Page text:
Though its culmination is still a few days away, I can already say that the 2012 iteration of the NCAA Division I Mens Basketball Tournament is the most memorable in my years of watching the Madness that comes with March. This year's tournament hasn't had quite the same level of exciting moments and cinderella stories as many of those in the distant or recent past, but I personally have never had such an immediate connection to college basketball's championship tournament or the kind of of vivid experiences and encounters with the action that will no doubt make this year's Big Dance stick in my memory like no other before it. For me, this year's road to the Final Four was indeed the one less traveled by.
Before the tournament field was even decided upon, I had already been given a glimpse into what was to come, starting with a trip to New Orleans and the hoopla surrounding this year's SEC conference tournament. I hitched a free ride with two friends to the Crescent City, where we met up with another pal and set down temporary residence in a quaint apartment in the city's Marigny district. It provided a home base from which we experienced the tournament's exciting and surprisingly Blue atmosphere. Two of the three friends I spent my weekend in New Orleans with are dyed-in-the-wool Kentucky fans, and they made the pilgrimage to Nola without tickets for any of the games, but just to be present in the city where their team was making its run through the conference tournament. They were not alone.
If this picture doesn't do justice to the number of Kentucky fans that infiltrated the city for the weekend, let me try to add to the 1,000 words that the photo hopefully imparts. As depicted, Bourbon Street was filled to the gills with the Kentucky faithful for the entire weekend. I was absolutely floored by the sheer number of fans that came down to watch and support their team. One reason being is that the trip from Kentucky to New Orleans is not exactly a short one (I believe we made our trip in just over ten hours by car, and that was with an extra hour shaved off of our time thanks to a shift in time zones). The other is that the UK fans were there for a conference tournament. With Kentucky already in control of a number one seed in the national tournament, it amazed me that so many fans turned out just to cheer their team on during their conference's tourney. Also, as a die-hard Ohio State fan, I thought my team traveled well. No affront to any of my fellow Buckeye faithful, but Wildcat fans can do more than give us a run for our money when it comes to traveling in support of their school. They flooded that city (ouch, still too soon?) and made me think that some sort of famine had induced a Lexington diaspora to New Orleans, which is still reeling from a storm-induced exodus of its own.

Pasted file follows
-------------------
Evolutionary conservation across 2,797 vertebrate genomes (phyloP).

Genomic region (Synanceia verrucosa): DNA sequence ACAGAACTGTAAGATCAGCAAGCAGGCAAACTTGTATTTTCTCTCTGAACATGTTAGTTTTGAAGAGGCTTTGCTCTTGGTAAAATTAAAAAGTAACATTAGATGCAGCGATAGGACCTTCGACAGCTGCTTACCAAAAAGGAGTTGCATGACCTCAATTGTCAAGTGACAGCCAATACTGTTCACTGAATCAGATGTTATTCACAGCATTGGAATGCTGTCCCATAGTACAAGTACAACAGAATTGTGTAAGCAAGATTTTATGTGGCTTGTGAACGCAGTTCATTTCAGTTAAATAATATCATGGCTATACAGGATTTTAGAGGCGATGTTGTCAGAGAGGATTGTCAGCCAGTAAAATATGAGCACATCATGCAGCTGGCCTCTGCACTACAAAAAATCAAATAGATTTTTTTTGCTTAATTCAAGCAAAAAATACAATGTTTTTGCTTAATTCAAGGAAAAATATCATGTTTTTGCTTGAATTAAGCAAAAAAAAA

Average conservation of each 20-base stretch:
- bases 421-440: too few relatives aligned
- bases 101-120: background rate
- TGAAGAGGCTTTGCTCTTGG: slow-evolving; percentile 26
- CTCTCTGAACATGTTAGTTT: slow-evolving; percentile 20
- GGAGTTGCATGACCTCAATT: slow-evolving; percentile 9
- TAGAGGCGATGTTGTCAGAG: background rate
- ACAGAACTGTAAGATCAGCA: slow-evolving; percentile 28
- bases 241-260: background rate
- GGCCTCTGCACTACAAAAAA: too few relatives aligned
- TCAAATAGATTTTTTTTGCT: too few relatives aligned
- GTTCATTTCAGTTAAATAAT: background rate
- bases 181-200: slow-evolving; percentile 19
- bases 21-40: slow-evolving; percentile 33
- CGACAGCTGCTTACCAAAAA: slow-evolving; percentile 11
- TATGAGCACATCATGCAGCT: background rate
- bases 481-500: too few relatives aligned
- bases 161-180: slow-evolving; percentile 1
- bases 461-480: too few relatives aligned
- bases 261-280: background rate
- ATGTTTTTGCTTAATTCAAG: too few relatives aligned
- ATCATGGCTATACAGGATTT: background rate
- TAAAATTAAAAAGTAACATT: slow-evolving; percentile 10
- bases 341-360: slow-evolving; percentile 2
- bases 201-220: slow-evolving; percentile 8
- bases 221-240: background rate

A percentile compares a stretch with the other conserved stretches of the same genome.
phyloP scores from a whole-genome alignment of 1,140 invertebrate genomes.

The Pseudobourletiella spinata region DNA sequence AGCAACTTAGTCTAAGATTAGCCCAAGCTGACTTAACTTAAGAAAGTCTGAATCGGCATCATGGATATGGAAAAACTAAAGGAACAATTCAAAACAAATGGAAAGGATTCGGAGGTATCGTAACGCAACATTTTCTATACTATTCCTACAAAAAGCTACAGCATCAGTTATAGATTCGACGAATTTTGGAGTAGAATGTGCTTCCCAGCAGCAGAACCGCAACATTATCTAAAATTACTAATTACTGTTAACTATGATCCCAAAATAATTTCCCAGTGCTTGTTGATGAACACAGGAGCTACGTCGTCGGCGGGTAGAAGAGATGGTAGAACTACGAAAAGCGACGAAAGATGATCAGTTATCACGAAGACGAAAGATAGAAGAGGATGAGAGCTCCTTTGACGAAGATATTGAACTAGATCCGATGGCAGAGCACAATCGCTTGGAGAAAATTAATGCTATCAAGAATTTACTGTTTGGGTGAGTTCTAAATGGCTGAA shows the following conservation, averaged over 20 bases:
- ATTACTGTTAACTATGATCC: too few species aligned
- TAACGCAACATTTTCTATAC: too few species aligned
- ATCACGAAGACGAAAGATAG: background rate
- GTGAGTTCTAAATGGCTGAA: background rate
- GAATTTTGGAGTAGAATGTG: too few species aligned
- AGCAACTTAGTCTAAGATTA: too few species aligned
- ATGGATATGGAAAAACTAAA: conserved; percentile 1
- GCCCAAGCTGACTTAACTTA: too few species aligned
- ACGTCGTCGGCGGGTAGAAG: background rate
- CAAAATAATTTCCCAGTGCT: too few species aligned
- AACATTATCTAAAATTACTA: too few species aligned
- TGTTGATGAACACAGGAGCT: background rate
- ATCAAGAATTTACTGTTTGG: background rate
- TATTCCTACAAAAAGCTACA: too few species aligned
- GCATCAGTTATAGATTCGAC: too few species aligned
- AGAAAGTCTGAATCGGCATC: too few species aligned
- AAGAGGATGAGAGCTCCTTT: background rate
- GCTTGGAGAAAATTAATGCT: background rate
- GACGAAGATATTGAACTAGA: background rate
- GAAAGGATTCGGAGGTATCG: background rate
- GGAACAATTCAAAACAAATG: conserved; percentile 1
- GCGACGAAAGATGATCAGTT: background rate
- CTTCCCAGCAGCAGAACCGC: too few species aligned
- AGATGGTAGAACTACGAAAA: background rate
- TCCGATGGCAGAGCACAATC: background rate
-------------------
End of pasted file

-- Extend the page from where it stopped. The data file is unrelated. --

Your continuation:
To add to the excitement that was clearly evident among my comrades and the rest of the Kentucky fans that were crawling all over the city, the French Quarter bar we selected to view the Wildcats' first game at was filled with Kentucky fans of a truly select breed: the extended family of the team's star center Anthony Davis. Grandma, grandpa, uncle, aunt, twin sister--just about everyone except the dynamic freshman's mother and father, who were attending the game at the New Orleans Arena--were right there alongside of us, cheering on their relative with the ungodly wingspan and the rest of his talented teammates towards a conference championship. My Kentucky-fan friends were over the moon, and I was similarly excited to be around the Davis clan, who were warm and energetic throughout the game (and the following day's game as well). They came from Davis' hometown of Chicago and also Mobile, Alabama, where some of them have put down stakes, and called their shot-swatting kinsman "Fat Man", a nickname he apparently earned as a particularly hefty infant.
It was amazing to see the games through their eyes (which were not, before you ask, framed by unibrows) and be surrounded by Kentucky fans that were both long-time supporters and genealogically invested in the outcome of the games. In the end, Kentucky came up short in the conference championship game to Vanderbilt, but that did little to detract from what for me was a memorable (though somewhat hazy) weekend in New Orleans. I was allowed a second trip to a city that I am truly falling more and more in love with the more I get to experience it, and a unique window into a side of basketball fandom that I hadn't really appreciated up until this point. But my four days in New Orleans were only a warm-up to my tournament experience, which truly got going a few days later back home in Louisville.